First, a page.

Anacostia in Washington, District of Columbia — The American Northeast (Mid-Atlantic)
The Sage of Anacostia
An East-of-the River View
— Anacostia Heritage Trail —
President Rutherford B. Hayes appointed Douglass to the prestigious position of U.S. marshal for the District of Columbia in 1877. Soon after, Douglass purchased the country retreat of bankrupt Uniontown founder John Van Hook in a mostly white neighborhood and named it Cedar Hill. His sons lived in the adjacent, mostly African-American, Hillsdale community.
From his hilltop porch Douglass could look out across his acres of fruit and vegetable gardens and down upon the official Washington that so often disrespected him because of his race. Active in local as well as national affairs, Douglass hosted gatherings at Cedar Hill, spoke frequently at local churches, and served on Howard
The “Sage of Anacostia” died at home on February 20, 1895. His widow, Helen Pitts Douglass, left Cedar Hill to the Frederick Douglass Memorial and Historical Association upon her death in 1903. Despite volunteer maintenance and fundraising, the house fell into disrepair. Eventually Congress answered community demands and appropriated funds for the National Park Service to acquire and restore the home. It opened to the public in 1972. The visitors’ center entrance is a short distance ahead on W Street.
To reach Sign 19, cross 14th St. and walk one block downhill on W, then turn right on 13th St.
Neighborhood volunteers organized by the Anacostia Coordinating Committee joined federal laborers to maintain Cedar Hill over the years.
For 34 years Gladys Parham, seen in Cedar Hill’s parlor, served as the caretaker while campaigning for the home’s restoration.
Douglass’s first wife, Anna, left, died at Cedar Hill in 1882 at age 69. Two years later he married his former clerk, suffragist Helen Pitts (seated with Douglass and Helen’s sister Eva).
Frederick Douglass at work in the west parlor of Cedar Hill.
Neighborhood children prepare to toboggan down W St.
National Park Ranger Gentry Davis describes Cedar Hill’s dining room, 1972.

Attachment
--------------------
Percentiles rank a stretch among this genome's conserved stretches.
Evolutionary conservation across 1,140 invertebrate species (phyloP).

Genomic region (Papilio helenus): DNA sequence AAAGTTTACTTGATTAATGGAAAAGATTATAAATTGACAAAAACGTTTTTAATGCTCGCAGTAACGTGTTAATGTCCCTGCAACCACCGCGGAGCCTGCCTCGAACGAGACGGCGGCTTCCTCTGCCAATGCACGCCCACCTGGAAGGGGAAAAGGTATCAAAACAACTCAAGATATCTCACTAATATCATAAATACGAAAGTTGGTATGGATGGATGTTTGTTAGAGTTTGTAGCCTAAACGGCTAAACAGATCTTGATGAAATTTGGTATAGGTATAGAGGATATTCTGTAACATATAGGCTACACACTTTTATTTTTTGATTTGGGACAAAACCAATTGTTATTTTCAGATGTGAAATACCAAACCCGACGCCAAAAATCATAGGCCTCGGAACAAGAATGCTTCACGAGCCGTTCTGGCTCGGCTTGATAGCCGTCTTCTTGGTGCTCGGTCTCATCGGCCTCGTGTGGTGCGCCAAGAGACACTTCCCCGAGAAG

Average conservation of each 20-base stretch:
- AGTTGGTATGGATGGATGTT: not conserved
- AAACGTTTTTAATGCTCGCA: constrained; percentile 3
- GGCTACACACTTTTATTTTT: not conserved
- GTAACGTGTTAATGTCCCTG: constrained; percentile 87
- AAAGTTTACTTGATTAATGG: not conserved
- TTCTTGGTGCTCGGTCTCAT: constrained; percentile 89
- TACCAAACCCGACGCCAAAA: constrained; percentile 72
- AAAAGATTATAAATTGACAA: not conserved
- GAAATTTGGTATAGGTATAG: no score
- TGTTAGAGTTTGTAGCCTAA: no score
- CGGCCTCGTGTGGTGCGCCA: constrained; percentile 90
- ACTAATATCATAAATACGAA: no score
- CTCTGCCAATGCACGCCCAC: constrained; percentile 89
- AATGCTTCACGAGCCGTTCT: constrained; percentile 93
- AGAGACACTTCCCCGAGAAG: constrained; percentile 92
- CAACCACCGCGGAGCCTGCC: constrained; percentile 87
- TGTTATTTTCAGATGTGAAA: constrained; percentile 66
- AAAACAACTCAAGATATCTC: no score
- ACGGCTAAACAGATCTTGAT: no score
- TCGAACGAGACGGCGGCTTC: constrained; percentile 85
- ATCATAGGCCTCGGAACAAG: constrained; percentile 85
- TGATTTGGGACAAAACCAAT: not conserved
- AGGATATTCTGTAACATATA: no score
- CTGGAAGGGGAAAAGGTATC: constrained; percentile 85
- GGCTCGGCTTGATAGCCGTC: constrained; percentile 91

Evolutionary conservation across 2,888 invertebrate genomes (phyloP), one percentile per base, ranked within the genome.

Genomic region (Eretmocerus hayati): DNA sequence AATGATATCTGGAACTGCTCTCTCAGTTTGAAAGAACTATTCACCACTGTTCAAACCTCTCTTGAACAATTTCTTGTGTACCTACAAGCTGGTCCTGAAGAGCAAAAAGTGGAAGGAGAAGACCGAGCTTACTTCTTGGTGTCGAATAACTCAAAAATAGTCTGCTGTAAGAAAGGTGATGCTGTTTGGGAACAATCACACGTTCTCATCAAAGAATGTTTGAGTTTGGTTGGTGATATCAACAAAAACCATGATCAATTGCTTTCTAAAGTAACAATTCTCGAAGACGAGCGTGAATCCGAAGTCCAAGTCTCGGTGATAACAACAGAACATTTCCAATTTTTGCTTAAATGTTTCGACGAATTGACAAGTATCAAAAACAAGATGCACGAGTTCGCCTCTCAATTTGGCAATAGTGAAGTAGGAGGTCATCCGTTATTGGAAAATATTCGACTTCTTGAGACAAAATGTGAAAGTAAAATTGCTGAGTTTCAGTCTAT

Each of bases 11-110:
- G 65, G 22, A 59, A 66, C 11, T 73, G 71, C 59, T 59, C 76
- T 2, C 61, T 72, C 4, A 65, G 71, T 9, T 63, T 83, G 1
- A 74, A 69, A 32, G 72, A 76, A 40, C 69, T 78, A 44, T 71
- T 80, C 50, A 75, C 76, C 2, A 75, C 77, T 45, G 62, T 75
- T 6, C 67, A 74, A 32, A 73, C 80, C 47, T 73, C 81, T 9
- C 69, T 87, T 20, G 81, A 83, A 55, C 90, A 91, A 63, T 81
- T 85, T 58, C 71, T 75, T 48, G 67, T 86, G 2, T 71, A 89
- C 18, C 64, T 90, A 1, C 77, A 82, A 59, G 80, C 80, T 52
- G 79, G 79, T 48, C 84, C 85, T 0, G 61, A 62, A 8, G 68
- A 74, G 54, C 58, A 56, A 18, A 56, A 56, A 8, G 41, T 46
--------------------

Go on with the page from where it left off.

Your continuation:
Erected 2013 by Cultural Tourism DC. (Marker Number 18.)
Topics and series. This historical marker is listed in these topic lists: Abolition & Underground RR • African Americans • Anthropology & Archaeology • Government & Politics. In addition, it is included in the Anacostia Heritage Trail, and the Historically Black Colleges and Universities series lists.
Location. 38° 51.846′ N, 76° 59.135′ W. Marker is in Anacostia, District of Columbia, in Washington. Marker is at the intersection of W Street Southeast and 14th Street Southeast, on the right when traveling east on W Street Southeast. Touch for map. Marker is in this post office area: Washington DC 20020, United States of America. Touch for directions.
Other nearby markers. At least 8 other markers are within walking distance of this marker. Frederick Douglass National Historic Site (about 300 feet away, measured in a direct line); Frederick Douglass's Rustic Retreat (about 500 feet away); Uniontown, DC's First Suburb (about 500 feet away); Mother Churches and Their Daughters (about 700 feet away); Rose's Row (approx. 0.2 miles away); Education Matters (approx. 0.2 Transit and Trade (approx. ¼ mile away); The Big Chair (approx. ¼ mile away). Touch for a list and map of all markers in Anacostia.
Credits. This page was last revised on September 13, 2019. It was originally submitted on September 17, 2015, by J. Makali Bruton of Querétaro, Mexico. This page has been viewed 618 times since then and 17 times this year. Photos: 1, 2, 3, 4. submitted on September 17, 2015, by J. Makali Bruton of Querétaro, Mexico. 5, 6, 7. submitted on July 21, 2016, by Allen C. Browne of Silver Spring, Maryland. 8, 9, 10. submitted on August 7, 2016, by Allen C. Browne of Silver Spring, Maryland.